Neuropathy

NERVE DAMAGE

Nerve damage leads to loss of sensation in the feet, and they become particularly vulnerable to wounds and infection, often leading to amputation. Diabetic peripheral neuropathy is a long-term complication of diabetes. Exposure to high blood glucose levels over an extended period of time causes damage to the peripheral nerves – the nerves that go to the arms, hands, legs, and feet.

Symptoms of diabetic peripheral neuropathy

Although diabetic peripheral neuropathy can occur in many places in the body, the most common symptoms are abnormal sensations in the toes and feet, including:

  • Sharp, shooting pains
  • Burning
  • Tingling
  • A feeling of being pricked with pins
  • Throbbing
  • Numbness (not able to properly feel pain, heat, or cold)

Diabetic peripheral neuropathy increases the risk for foot ulcers and amputation. Due to nerve damage in their feet and toes, people with diabetes who have diabetic peripheral neuropathy often do not notice minor cuts, sores, or blisters in these areas. If left untreated, these small wounds can easily become infected, lead to gangrene, and may eventually require amputation of the affected area.

Risk factors for diabetic peripheral neuropathy

Risk factors for diabetic peripheral neuropathy include:

  • High blood glucose (sugar) levels
  • Elevated triglycerides
  • Excess body weight
  • Smoking
  • High blood pressure

Diagnosing diabetic peripheral neuropathy in the feet

Your doctor or foot care specialist can test for diabetic peripheral neuropathy by lightly pressing a thin nylon rod (10-gram monofilament) to different areas of your foot (in particular, your big toe) or by using the 128-Hz tuning fork on the back of the big toe to determine if you can feel it. These are easy and pain-free tests.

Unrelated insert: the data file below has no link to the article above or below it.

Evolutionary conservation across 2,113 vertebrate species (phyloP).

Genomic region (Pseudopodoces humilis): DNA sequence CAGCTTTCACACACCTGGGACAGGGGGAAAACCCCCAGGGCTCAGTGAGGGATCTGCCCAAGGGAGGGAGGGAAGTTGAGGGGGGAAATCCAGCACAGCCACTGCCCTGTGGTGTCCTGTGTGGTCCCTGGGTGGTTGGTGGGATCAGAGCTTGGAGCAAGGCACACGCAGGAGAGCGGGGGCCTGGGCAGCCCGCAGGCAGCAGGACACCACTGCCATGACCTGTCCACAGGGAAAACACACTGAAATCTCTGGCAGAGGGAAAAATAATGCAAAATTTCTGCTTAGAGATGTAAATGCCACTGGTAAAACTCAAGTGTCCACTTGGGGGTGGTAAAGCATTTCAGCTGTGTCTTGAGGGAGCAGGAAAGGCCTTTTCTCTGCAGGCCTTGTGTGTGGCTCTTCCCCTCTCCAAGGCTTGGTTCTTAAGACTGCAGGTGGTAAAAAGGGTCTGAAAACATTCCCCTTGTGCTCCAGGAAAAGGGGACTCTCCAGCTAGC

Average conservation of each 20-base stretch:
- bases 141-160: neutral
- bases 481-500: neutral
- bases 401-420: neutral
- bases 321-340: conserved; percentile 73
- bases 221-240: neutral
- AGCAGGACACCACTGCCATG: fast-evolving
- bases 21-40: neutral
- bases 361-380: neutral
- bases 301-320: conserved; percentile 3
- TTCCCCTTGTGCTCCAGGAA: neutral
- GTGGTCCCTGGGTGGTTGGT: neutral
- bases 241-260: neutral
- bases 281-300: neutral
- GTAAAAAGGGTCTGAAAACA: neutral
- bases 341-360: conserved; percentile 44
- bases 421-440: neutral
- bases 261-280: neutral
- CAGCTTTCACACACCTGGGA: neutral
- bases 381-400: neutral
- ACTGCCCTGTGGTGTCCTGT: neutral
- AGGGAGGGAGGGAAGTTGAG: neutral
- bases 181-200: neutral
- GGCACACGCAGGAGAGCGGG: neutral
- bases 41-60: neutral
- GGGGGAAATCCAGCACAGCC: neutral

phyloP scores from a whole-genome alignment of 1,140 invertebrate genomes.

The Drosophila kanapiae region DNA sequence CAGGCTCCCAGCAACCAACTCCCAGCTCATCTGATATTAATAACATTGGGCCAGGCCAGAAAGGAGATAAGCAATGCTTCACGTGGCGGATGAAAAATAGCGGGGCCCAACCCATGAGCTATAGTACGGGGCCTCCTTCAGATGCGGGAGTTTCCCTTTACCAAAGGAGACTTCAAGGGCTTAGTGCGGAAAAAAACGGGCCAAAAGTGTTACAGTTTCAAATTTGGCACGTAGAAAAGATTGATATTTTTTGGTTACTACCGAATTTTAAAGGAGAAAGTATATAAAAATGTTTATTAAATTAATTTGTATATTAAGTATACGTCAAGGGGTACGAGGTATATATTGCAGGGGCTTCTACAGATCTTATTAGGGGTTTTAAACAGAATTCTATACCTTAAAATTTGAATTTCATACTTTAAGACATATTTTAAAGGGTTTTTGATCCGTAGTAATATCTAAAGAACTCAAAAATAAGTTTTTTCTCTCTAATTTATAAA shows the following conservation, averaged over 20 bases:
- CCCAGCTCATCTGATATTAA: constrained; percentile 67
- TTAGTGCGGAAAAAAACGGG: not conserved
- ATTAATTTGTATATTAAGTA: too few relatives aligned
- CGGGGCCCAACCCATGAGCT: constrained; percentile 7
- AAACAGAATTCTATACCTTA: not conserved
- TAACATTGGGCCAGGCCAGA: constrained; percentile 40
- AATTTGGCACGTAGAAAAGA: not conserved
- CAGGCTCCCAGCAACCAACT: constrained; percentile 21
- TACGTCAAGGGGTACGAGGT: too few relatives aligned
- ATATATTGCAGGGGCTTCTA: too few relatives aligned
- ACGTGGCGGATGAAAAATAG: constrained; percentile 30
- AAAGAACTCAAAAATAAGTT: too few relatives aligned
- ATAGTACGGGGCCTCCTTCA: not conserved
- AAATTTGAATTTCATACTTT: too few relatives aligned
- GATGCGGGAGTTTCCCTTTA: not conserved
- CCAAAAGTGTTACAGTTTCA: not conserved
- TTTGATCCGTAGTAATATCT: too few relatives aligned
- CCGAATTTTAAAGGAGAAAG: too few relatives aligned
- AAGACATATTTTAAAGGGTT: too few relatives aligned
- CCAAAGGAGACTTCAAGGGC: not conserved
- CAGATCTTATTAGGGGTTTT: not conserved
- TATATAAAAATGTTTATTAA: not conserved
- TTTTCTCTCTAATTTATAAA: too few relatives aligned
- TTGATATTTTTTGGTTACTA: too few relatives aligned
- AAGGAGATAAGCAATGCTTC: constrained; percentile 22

When to screen for diabetic peripheral neuropathy

  • For type 1 diabetes
    • Because diabetic peripheral neuropathy is uncommon within the first five years after onset of type 1 diabetes, annual screening for diabetic peripheral neuropathy should begin after five years of diabetes diagnosis.
    • For children with type 1 diabetes, screening should be done once the child is past puberty and has had diabetes for at least five years.
  • For type 2 diabetes
    • For people with type 2 diabetes, screening for diabetic peripheral neuropathy should begin right away, at diagnosis of diabetes, and every year after that.

How can I prevent complications of diabetic peripheral neuropathy?

Although there is no cure, there are many ways you can effectively manage diabetic peripheral neuropathy.

Foot Care

  • Proper foot care
  • Examine your feet using a mirror if necessary.
  • Care for your nails regularly and clip toenails straight across.
  • Apply lotion if your feet are dry (but not between the toes).
  • Wear properly fitting footwear.
  • Test your bath water before you step in to make sure it’s not too hot.
  • Do not soak your feet.
  • Let your doctor examine your feet at each visit
  • Don’t walk barefoot
  • Take any wounds, cuts and sores to your doctor.

Foot Ulcers